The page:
We need to stay vigilant against racism and bigotry.

jca's avatar

@Pied_Pfeffer: Historically, the American South has been racist. That’s changing, however, and so I would never (and don’t want to be accused of :) say that everyone in the South is racist, but it’s no surprise that this type of thing still occurs there. I think that racist people in the South, like racist people anywhere, know that it’s best kept hidden now, whereas 200 years ago or whatever, it didn’t have to be hidden because it was the opinion of the majority.

Tropical_Willie's avatar

@jca The time is not 200 years to keep it hidden, the local high school reunions from the 1960’s have segregated schools. Yes I live in the south.
Today the all white schools are the private and religion based schools.

Dutchess_III's avatar

We’re still going backwards, aren’t we.

CWOTUS's avatar

No, we’re emphatically not going backwards. That’s the point of why this is a news story.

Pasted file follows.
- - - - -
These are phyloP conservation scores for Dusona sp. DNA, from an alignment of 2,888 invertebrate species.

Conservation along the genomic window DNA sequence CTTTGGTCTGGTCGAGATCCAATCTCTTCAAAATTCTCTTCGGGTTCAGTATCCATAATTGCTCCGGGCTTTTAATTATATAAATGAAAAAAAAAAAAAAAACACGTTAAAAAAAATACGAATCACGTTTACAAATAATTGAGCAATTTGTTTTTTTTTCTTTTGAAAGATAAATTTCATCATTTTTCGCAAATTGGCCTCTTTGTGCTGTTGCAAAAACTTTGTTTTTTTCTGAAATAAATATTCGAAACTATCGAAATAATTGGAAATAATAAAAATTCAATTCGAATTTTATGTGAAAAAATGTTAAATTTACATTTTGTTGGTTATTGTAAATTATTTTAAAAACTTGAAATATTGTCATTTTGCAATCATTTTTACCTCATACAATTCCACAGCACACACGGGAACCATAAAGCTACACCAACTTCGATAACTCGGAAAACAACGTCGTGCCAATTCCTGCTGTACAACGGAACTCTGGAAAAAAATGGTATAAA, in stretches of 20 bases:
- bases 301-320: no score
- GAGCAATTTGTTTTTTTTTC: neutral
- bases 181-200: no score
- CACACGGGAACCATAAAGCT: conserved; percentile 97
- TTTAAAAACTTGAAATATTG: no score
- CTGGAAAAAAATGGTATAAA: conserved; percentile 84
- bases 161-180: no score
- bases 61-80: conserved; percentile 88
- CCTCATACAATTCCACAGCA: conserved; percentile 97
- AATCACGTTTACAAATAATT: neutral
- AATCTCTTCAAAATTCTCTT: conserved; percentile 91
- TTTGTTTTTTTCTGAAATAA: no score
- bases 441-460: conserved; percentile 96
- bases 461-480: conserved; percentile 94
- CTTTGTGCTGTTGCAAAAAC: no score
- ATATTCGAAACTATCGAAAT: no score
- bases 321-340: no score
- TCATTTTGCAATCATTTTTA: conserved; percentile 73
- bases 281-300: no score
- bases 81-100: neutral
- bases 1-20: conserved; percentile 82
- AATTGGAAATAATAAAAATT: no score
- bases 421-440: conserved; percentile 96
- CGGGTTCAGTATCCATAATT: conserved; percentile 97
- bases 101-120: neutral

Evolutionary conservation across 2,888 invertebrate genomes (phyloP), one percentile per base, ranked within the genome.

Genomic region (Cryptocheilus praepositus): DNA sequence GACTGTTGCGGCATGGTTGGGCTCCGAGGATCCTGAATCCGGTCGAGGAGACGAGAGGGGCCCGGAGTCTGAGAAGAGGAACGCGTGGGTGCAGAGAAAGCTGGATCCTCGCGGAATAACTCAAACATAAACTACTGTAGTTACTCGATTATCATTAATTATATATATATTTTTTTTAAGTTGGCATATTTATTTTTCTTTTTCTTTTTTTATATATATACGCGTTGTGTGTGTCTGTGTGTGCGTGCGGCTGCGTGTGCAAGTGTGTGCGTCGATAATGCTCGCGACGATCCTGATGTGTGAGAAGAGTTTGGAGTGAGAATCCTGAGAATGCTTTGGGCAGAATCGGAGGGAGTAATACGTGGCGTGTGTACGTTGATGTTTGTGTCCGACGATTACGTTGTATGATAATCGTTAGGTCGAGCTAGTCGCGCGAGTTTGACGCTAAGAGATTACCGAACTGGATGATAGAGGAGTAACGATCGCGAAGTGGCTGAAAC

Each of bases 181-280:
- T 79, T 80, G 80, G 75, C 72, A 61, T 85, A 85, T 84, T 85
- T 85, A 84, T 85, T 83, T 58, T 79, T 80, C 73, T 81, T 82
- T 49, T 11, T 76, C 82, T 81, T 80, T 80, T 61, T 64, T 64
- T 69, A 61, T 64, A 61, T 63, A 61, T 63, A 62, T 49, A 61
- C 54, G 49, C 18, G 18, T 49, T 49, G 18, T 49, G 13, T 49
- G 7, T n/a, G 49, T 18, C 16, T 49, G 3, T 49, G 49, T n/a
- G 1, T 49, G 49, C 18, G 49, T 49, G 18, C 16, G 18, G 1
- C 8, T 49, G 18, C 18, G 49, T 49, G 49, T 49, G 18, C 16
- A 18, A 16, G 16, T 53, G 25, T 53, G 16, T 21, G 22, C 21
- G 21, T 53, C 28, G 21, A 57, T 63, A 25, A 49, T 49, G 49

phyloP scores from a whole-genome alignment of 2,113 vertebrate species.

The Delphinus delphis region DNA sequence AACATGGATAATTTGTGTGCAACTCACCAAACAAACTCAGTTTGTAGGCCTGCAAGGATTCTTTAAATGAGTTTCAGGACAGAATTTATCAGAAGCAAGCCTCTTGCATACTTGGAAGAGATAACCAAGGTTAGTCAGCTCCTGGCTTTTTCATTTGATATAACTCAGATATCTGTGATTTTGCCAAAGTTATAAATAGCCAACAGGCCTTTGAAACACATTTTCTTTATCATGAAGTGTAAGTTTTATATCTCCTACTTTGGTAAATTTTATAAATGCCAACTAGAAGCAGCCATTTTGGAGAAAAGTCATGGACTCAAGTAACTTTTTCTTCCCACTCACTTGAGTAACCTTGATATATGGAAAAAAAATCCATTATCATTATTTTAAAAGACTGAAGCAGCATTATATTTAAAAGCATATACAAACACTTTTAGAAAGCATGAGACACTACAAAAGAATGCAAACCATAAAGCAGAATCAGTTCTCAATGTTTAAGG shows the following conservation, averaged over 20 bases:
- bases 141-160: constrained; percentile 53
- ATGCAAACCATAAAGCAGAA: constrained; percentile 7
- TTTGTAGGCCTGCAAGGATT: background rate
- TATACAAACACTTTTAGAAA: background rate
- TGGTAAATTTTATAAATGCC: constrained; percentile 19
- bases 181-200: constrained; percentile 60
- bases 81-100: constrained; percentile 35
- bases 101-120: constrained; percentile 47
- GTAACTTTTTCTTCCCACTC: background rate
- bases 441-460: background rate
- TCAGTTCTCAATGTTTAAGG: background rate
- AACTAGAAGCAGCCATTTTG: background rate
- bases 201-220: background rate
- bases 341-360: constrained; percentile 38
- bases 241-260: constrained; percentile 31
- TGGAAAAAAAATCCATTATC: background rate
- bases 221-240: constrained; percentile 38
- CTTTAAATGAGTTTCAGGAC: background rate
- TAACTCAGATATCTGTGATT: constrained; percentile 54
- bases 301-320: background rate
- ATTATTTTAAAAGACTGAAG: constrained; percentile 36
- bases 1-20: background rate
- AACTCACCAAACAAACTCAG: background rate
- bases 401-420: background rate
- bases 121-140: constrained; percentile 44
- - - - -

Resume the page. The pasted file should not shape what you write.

Fifty years ago this would not have been “news” of any kind, but “business as usual”. Despite what some may still think about Mississippi and other parts of the South, this is not “business as usual”. That’s what makes it news.

Second, despite my feeling that the pastor did wrong for both the bridal couple and “the cause” by sidestepping the issue and acceding to the wishes of his bigoted minority by refusing to hold the ceremony in the particular church the couple wanted, he did a very good thing by bringing the topic into the open. I have no doubt that this topic will be thoroughly aired within that church, and some things will change. I expect change for the better. (Maybe most of the parishioners will leave to a more inclusive church, which would be one kind of change for the better.)

Third, this was “a small minority” in “a single church”. The rank-and-file parishioners are upset by the decision. I’m sure that most of Mississippi is not on board with it. (I would not be at all surprised to see other churches jumping over each other in attempting to offer their venue to the bridal couple, if only to show how inclusive they are.)

I have no illusions about racism. I know that it is alive and well throughout much of the country, hidden in various pockets. But it’s not “the norm” anywhere, not in the North, in the South, or in Mississippi, either. That’s why this was “news”.

reijinni's avatar

Because it’s Mississippi and that’s how things are done there.